commodification of sex; the popularization of sexology;
    "sex-acquisitiveness"; sexual aids and paraphernalia; sex in advertising.
     4 Focus on Youth
            The Baby Boom, and the emergence of youth culture and youth consumer
    market; sex education; the double standard; sex on campus; the twist; "sex,
    drugs, and rock and roll"; teenpics and other representations of adolescent

     5 Focus on Women
            Shifting cultural constructions of female sexuality; the Women's
    Liberation Movement; female sexual pleasure; virginity; "frigidity";
    "nymphomania"; the Pill; the feminization of sex; representing female

     6 Focus on Men
            Shifting cultural constructions of male sexuality; the "men's liberation
    movement"; the Playboy Philosophy; performance anxiety and the new male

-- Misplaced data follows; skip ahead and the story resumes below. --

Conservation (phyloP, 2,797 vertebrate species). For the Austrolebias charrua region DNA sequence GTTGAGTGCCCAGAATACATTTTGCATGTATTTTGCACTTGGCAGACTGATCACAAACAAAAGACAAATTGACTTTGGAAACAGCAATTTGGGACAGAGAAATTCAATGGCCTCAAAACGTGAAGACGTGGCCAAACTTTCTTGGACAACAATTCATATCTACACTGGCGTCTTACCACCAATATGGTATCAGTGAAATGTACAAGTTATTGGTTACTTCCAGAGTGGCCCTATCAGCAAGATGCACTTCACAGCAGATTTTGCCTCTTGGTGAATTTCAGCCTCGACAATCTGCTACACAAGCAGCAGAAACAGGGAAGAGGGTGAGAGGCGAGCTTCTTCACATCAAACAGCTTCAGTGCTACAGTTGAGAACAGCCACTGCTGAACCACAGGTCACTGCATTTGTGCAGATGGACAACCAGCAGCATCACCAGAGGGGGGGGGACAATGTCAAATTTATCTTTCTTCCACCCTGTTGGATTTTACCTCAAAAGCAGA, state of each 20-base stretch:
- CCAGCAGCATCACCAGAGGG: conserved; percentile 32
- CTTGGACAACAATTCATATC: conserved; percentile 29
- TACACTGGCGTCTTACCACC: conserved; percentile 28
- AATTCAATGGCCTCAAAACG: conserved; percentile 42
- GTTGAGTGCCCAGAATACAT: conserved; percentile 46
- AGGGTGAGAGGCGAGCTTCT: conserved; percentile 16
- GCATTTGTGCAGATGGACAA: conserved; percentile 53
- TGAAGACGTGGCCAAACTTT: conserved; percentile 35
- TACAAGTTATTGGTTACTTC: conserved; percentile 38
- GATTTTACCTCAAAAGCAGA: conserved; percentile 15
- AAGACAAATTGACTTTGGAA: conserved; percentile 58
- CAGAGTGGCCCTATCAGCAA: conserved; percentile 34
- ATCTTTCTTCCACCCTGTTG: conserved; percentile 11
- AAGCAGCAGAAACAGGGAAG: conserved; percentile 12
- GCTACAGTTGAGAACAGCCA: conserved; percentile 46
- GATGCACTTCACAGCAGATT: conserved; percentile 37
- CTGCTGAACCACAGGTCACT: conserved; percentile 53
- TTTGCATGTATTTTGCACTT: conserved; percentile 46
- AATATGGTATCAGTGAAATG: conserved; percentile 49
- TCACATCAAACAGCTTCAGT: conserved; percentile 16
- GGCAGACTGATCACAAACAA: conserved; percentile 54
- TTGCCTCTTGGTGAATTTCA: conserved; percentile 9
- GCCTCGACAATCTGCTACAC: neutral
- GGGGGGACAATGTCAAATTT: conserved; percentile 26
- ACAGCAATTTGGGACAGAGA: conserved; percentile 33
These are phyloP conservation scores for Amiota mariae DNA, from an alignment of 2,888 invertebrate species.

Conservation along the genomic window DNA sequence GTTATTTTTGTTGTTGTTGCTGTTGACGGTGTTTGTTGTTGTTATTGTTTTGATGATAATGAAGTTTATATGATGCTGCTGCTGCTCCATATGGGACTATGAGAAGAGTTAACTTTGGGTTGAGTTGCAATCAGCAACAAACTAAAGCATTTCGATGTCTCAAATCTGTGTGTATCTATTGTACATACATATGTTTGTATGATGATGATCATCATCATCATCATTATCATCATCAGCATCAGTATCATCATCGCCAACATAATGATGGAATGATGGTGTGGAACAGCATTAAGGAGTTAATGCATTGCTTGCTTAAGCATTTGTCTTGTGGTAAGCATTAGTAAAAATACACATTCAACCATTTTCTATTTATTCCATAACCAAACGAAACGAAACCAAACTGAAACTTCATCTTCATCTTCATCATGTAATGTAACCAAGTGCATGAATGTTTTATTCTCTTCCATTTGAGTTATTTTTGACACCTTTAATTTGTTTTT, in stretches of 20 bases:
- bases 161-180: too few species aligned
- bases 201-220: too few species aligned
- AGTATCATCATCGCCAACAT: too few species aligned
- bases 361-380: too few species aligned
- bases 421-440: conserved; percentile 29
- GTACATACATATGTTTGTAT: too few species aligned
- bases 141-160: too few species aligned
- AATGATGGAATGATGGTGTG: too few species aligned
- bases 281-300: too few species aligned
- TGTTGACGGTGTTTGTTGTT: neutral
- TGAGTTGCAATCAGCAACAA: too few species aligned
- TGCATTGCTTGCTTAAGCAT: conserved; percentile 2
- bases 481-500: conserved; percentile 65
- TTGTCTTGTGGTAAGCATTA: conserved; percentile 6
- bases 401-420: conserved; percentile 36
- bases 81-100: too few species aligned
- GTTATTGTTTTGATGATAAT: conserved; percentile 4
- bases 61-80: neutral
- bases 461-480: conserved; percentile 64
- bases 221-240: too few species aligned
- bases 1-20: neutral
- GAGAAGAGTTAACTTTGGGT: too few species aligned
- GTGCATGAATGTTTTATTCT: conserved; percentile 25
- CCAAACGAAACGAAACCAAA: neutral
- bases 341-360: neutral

impotence; representing male sexuality.

     7 Race and Ethnicity
            Neglect in sexual science; alternative family structure; the Civil Rights
    Movement; the exotic and the erotic; miscegenation; underrepresentation and
    misrepresentation of racial and ethnic sexual identities. [Introduction to
    the Labadie Special Collections Library.]

     8 Multiplication of Sexualities
            Defining gay and lesbian sexualities; the Gay Liberation Movement in
    historical context; representing homosexuality; bisexuality;
    transsexuality; hippies and the Free Love Movement; swapping and swinging;
    group sex; STDs.

    9 & 10 Sexual Representation and Regulation
            Sex representational strategies; censorship and The Free Speech Movement;
    de- and reregulation; "high" literature; pulp fiction; newspapers,
    magazines, and tabloids; cinema; emergence of hard core; television; fine
    11 Contemporary Sex Activism
            Fundamentalist Conservatism; backlash against feminism and sexual
    liberation; gay rights and pro-pleasure sex activists; case study: Safety
    Girl and the Ann Arbor Public Access TV regulation controversy.

    12 Legacies of the Sexual Revolution
            The contemporary crisis; negotiating sexual rights and responsibilities;
    redefining sexual criminality; new sexual agendas; public policy

    [The thirteenth week is dedicated to discussion of students' final projects
    and debriefing.]